Aladdin, Norwich

MIRANDA YATES In all honesty, this Aladdin was a load of old bloomers with jokes that would put a Christmas cracker to shame but, hey, so what? It’s panto.

MIRANDA YATES

Disney may have shrivelled our children's imaginations down to the tiniest twinkle in the eye of the millionaire mouse but there is nothing like a dame to bring an old-fashioned story back to life.

In all honesty, this Aladdin was a load of old bloomers with jokes that would put a Christmas cracker to shame but, hey, so what? It's panto and it's live.

Let's put the fluffed lines, technical problems and clumsy acting down to first-night jitters.

The dancing tiny tots and girls in Chinese mini-dresses were sassy and Mark Hudson's Widow Twankey was delightfully bitchy. Best of all, she managed to keep things moving – as much as a girl can do in skyscraper sling-backs and a fur-trimmed pencil skirt. This was in spite of the strange decision to create another Twankeyesque character in the Slave of the Ring. Abanazar was too slimy to be truly evil, whereas Aladdin and Wishey Washey were too young and polite to pull off the one-liners and goad a response from the audience of pensioners. But they do all live happily ever after in glorious nouveau riche splendour. (Oh yes they do).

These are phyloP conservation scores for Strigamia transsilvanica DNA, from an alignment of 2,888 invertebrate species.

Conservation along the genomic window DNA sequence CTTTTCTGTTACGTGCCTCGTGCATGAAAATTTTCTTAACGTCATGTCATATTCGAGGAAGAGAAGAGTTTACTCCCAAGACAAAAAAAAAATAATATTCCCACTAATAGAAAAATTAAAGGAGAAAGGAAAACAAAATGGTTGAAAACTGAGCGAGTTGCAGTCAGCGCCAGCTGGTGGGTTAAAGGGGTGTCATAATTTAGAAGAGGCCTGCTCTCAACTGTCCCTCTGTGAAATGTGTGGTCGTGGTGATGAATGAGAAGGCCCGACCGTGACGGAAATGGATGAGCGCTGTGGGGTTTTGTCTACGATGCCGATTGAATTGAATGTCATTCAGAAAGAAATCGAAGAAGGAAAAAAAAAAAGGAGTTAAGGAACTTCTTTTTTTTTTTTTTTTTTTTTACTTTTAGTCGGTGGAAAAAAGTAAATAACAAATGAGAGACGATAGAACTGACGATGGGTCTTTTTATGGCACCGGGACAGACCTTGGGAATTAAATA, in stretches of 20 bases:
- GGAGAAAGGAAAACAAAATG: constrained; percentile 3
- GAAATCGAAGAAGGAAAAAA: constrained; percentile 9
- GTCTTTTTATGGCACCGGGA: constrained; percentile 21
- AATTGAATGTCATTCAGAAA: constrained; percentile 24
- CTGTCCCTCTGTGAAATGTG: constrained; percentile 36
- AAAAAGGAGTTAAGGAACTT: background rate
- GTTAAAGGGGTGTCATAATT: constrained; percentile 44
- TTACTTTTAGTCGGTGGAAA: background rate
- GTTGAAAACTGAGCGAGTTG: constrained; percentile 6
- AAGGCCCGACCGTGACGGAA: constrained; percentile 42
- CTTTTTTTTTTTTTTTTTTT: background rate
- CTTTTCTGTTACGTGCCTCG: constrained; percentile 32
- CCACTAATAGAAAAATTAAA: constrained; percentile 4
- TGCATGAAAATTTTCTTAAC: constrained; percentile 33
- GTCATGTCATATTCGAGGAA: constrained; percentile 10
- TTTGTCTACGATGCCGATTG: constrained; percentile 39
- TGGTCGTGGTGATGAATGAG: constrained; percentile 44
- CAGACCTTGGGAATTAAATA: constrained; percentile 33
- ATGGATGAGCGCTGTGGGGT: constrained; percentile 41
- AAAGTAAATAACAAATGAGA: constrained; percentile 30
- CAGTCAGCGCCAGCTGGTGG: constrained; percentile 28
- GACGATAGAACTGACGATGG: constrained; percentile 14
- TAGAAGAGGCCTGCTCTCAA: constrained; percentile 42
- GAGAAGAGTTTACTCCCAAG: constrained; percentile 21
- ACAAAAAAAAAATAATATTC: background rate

t Aladdin runs at the Norwich Playhouse until December 23.

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